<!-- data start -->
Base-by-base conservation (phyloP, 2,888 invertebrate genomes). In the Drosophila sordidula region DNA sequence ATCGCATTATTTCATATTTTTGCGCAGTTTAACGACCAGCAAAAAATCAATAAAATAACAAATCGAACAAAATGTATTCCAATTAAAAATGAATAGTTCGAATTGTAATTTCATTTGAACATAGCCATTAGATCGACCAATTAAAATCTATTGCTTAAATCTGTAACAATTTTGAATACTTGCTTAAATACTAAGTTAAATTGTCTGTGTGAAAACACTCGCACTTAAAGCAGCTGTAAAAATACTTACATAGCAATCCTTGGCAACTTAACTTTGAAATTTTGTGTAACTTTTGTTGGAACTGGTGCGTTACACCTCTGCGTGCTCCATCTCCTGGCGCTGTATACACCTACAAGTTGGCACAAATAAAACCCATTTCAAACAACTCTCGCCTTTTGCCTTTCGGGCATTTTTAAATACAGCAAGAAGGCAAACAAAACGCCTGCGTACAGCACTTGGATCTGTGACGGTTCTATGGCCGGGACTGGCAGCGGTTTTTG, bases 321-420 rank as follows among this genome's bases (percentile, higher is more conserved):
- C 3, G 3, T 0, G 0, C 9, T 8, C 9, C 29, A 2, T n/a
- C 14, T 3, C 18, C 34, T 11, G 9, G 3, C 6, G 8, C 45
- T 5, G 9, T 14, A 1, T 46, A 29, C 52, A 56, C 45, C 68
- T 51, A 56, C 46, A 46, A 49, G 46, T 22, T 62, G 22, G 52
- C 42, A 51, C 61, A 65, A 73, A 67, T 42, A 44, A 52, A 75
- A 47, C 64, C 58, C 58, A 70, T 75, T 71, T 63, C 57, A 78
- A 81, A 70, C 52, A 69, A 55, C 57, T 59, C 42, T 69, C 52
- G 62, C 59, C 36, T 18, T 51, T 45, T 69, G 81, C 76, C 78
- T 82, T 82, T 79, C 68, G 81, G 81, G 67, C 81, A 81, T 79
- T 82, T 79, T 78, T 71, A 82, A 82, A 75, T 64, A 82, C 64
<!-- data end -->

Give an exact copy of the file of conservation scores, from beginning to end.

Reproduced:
Base-by-base conservation (phyloP, 2,888 invertebrate genomes). In the Drosophila sordidula region DNA sequence ATCGCATTATTTCATATTTTTGCGCAGTTTAACGACCAGCAAAAAATCAATAAAATAACAAATCGAACAAAATGTATTCCAATTAAAAATGAATAGTTCGAATTGTAATTTCATTTGAACATAGCCATTAGATCGACCAATTAAAATCTATTGCTTAAATCTGTAACAATTTTGAATACTTGCTTAAATACTAAGTTAAATTGTCTGTGTGAAAACACTCGCACTTAAAGCAGCTGTAAAAATACTTACATAGCAATCCTTGGCAACTTAACTTTGAAATTTTGTGTAACTTTTGTTGGAACTGGTGCGTTACACCTCTGCGTGCTCCATCTCCTGGCGCTGTATACACCTACAAGTTGGCACAAATAAAACCCATTTCAAACAACTCTCGCCTTTTGCCTTTCGGGCATTTTTAAATACAGCAAGAAGGCAAACAAAACGCCTGCGTACAGCACTTGGATCTGTGACGGTTCTATGGCCGGGACTGGCAGCGGTTTTTG, bases 321-420 rank as follows among this genome's bases (percentile, higher is more conserved):
- C 3, G 3, T 0, G 0, C 9, T 8, C 9, C 29, A 2, T n/a
- C 14, T 3, C 18, C 34, T 11, G 9, G 3, C 6, G 8, C 45
- T 5, G 9, T 14, A 1, T 46, A 29, C 52, A 56, C 45, C 68
- T 51, A 56, C 46, A 46, A 49, G 46, T 22, T 62, G 22, G 52
- C 42, A 51, C 61, A 65, A 73, A 67, T 42, A 44, A 52, A 75
- A 47, C 64, C 58, C 58, A 70, T 75, T 71, T 63, C 57, A 78
- A 81, A 70, C 52, A 69, A 55, C 57, T 59, C 42, T 69, C 52
- G 62, C 59, C 36, T 18, T 51, T 45, T 69, G 81, C 76, C 78
- T 82, T 82, T 79, C 68, G 81, G 81, G 67, C 81, A 81, T 79
- T 82, T 79, T 78, T 71, A 82, A 82, A 75, T 64, A 82, C 64